This article was originally published in The Notebook. In August 2020, The Notebook became Chalkbeat Philadelphia.
The Accountability Review Council (ARC), an independent panel that monitors District reform efforts, and the Education Law Center of Pennsylvania recently released studies that raise questions about the effectiveness of alternative and disciplinary schools.
Alternative schools include accelerated programs for dropouts and over-age students with few credits as well as disciplinary schools serving students who have violated the District’s code of conduct.
Both studies call for greater accountability and results from this growing system of Philadelphia schools, which has produced disappointingly low graduation rates.
According to the ARC report, one in 10 District students has attended an alternative school. Only 23 percent of over-age students attending an accelerated program earned their high school diplomas, and just 5 percent did so in a two-year period.
Things aren’t much better at the District’s disciplinary schools. Only 32 percent of students re-enter comprehensive schools. Just 41 percent of returning students actually graduate.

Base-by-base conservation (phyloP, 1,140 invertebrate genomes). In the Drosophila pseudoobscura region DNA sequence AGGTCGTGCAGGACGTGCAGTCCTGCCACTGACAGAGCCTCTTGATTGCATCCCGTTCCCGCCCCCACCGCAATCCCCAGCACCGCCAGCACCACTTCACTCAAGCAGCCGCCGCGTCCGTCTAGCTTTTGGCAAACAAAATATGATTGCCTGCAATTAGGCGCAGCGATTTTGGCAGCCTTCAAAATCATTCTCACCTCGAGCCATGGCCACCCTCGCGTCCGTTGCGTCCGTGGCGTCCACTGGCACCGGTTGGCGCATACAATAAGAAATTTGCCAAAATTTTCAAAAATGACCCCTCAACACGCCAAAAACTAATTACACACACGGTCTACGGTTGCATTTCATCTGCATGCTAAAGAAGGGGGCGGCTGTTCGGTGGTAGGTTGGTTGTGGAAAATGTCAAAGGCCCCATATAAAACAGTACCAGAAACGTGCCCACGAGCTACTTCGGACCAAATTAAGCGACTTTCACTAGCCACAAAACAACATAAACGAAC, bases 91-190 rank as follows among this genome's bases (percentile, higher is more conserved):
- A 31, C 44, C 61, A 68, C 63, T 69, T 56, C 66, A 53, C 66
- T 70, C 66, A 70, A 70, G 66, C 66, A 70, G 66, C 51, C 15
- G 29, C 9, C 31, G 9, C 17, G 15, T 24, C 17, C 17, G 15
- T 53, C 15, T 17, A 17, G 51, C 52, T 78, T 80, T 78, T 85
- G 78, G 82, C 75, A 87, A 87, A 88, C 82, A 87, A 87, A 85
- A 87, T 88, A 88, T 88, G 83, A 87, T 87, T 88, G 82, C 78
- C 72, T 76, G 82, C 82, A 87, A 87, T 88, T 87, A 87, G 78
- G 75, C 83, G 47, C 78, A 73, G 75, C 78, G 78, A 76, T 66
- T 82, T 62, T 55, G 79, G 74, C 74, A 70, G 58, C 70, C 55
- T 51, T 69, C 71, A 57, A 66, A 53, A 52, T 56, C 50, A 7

The law center’s report, “Alternative Education for Disruptive Youth Programs,” recommends that teachers in these programs not be exempt from state teacher qualification requirements. It also calls for timely public reporting on program performance and more services for English language learners and special education students.
For-profit companies manage nearly all the District’s alternative and disciplinary schools. Ben Wright, assistant superintendent for alternative education, said that provider contracts are based on student achievement and added, “If they don’t [come through], we take the kids back.”
The District recently terminated its long-standing contract with Community Education Partners, which ran disciplinary and accelerated schools.